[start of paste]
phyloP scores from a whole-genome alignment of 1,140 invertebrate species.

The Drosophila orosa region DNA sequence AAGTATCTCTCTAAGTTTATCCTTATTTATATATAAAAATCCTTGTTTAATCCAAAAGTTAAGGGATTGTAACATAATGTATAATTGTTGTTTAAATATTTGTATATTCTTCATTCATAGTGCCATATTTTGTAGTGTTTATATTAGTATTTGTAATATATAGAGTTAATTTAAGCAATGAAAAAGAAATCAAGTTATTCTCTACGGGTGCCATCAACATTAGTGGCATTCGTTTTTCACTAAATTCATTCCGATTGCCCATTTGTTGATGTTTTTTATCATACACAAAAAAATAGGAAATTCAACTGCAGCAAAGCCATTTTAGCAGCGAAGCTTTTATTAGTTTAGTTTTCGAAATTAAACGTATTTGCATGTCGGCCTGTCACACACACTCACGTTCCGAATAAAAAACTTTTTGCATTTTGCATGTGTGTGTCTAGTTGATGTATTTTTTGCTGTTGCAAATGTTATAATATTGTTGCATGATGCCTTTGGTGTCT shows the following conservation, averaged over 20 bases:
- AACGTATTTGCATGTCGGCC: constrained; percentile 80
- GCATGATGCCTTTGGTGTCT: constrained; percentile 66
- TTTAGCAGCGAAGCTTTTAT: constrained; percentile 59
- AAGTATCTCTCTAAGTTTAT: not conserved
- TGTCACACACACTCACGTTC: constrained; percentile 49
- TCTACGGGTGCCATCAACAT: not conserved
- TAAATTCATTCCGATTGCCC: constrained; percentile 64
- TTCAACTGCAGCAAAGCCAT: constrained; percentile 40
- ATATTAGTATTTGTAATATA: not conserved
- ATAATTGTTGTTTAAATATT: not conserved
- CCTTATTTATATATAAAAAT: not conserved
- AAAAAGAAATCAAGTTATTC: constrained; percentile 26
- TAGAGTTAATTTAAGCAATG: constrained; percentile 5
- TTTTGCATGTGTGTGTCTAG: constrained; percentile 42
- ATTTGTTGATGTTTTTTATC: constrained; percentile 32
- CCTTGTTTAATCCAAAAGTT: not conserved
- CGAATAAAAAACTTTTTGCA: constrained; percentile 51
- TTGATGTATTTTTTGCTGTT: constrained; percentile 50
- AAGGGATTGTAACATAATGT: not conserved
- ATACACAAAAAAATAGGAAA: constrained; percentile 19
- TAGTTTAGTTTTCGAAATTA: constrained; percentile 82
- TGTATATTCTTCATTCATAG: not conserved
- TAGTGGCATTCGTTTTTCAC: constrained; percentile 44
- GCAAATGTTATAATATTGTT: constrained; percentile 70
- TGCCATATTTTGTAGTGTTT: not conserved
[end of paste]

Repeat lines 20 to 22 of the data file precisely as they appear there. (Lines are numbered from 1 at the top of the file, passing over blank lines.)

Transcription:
- TTGATGTATTTTTTGCTGTT: constrained; percentile 50
- AAGGGATTGTAACATAATGT: not conserved
- ATACACAAAAAAATAGGAAA: constrained; percentile 19